While Palo Alto's housing and traffic challenges dominated City Hall chatter in 2017, Palo Alto's elected leaders still found time to deal with a range of cool-button issues. Inspired by community activists and emerging trends, here are five of the most surprising efforts that the city undertook this year:
1. IDLING: If idle hands are the devil's playground, idle cars are the polluter's. So decreed the Palo Alto City Council, which this year added a crackdown on idling vehicles to its workload. The issue was proposed by Sierra Club activists, whose anti-idling comments spurred an anti-idling memo from Vice Mayor Liz Kniss and council members Tom DuBois, Eric Filseth and Karen Holman. In August, the council agreed to clamp down on idling, prompting staff to draft an ordinance banning people from running their cars in place for more than three minutes (with various exceptions for traffic signals, medical conditions, etc.). In December, staff acknowledged that the new law is unlikely to get enforced, although a council committee recommended passing it anyway. The recommendation will go to the full council in early 2018.
2. EXTRA PICKLES: A new craze swept through Palo Alto's parks and playgrounds this year: pickleball. Championed by a growing contingent of local seniors, the paddle-and-ball sport saw its City Hall clout grow exponentially this year. Palo Alto's new parks master plan acknowledged pickleball as the next big thing and pledged to find new pickleball courts. In November, the council passed a special City Council resolution in honor of pickleball. More importantly for fans of the sport, the city is now preparing to convert tennis courts at Mitchell Park for pickleball use, thus cementing the sport's new dominance in the local field of recreation.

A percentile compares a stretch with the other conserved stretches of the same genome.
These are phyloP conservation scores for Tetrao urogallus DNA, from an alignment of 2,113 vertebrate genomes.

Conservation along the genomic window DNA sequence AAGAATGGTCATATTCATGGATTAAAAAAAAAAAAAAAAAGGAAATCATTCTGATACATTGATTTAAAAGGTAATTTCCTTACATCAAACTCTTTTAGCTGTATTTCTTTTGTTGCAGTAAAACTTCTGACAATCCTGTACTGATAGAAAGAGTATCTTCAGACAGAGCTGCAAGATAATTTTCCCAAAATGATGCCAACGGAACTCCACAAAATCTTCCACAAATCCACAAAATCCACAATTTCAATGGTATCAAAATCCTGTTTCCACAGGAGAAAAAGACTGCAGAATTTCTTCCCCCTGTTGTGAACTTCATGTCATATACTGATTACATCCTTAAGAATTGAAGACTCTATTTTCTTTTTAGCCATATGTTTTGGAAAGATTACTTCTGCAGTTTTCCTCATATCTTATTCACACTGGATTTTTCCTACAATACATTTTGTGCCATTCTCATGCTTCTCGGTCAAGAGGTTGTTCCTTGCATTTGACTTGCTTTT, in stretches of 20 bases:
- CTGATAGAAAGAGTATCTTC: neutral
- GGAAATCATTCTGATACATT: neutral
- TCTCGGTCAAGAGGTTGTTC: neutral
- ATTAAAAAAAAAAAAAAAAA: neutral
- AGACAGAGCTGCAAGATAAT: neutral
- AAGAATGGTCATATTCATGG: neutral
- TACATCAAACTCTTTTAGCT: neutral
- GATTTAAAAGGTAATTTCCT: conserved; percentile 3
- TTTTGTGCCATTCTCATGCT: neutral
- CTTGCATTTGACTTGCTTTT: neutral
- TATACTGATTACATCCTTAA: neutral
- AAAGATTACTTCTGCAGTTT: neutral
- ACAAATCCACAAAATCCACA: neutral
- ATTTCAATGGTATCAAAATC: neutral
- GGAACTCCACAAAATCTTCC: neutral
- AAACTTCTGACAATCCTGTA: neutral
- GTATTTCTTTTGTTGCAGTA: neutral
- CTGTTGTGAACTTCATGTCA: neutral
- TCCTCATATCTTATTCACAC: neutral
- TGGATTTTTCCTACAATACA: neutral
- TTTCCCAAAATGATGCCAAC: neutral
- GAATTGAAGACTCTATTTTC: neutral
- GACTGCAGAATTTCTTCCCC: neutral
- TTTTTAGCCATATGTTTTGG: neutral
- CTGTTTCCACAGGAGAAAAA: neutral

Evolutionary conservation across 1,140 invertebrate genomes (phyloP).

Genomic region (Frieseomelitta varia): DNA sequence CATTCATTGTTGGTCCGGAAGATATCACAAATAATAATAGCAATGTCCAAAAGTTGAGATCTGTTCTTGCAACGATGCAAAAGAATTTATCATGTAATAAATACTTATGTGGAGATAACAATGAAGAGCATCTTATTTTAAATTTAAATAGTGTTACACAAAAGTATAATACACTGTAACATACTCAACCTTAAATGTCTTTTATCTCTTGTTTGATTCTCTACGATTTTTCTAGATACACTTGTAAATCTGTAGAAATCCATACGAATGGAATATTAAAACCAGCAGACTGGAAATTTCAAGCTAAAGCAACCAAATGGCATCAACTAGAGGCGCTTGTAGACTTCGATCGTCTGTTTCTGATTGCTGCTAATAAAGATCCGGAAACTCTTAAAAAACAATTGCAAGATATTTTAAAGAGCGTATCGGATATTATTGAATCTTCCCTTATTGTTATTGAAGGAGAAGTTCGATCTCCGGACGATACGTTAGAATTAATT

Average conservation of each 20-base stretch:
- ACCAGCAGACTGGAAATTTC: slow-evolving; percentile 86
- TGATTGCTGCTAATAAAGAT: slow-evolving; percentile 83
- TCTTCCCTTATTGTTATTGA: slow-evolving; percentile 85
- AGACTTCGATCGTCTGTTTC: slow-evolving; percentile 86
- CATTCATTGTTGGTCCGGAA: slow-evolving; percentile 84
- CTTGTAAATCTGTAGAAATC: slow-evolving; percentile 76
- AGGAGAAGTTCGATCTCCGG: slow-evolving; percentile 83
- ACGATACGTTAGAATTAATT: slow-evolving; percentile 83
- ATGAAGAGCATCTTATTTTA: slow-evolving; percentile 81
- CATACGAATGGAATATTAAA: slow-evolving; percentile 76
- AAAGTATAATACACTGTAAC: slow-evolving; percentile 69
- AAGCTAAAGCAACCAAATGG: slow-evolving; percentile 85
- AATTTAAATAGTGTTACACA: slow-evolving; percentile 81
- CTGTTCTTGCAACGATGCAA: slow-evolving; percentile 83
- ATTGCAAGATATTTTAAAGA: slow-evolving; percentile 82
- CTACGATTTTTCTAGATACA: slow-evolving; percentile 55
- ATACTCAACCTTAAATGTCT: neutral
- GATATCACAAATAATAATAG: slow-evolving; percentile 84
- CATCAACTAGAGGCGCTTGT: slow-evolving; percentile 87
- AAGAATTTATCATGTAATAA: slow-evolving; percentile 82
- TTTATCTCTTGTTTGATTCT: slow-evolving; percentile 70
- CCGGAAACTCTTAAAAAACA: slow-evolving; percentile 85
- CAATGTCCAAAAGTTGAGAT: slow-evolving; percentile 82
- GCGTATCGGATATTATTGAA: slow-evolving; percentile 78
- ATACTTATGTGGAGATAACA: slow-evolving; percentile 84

3. HIGH TIMES: In theory, Palo Alto's elected leaders support legalized marijuana and hate the failed "war on drugs." But bring up the idea of local pot shops, and things get fuzzy real fast. This year, the City Council wrestled yet again with the question of whether to ban pot dispensaries, which would otherwise become legal in January. While voters overwhelmingly supported Proposition 64 in November 2016, paving the way for legal pot, council members agreed that they don't want legalized pot on their streets. To that end, they adopted a permanent ban on pot shops (replacing the temporary one that preceded it) and agreed that Palo Alto would be better off letting cities like Mountain View and Santa Clara take the initiative on this "green" issue.
4. iDELIVER: Don't be surprised if you now find yourself sharing sidewalk space with a robot or two. Palo Alto has received several inquiries this year from autonomous-robot operators who want to bring their technology to local streets. In October, the City Council approved a pilot program with a set of rules that these vendors will need to agree to. These include a speed limit of 3.5 feet per second (or 2.4 mph) and a requirement that these robots be monitored at all times by their human overlords. The pilot program will expire at the end of 2018.
5. THE TESLA OF TRASH: Nothing screams "This is so Palo Alto!" like an all-electric garbage truck. The colossal vehicle made its debut this fall and, if things go well, may soon become a staple of the city's trash-truck fleet. In late November, the city unveiled the new truck, manufactured by the company BYD, and began running its first routes on local streets. Though it's considerably more expensive than the diesel-fueled truck ($400,000 versus about $300,000), officials expect the vehicle to save the city about 6,000 gallons of diesel per year and cut emissions by 72 metric tons annually.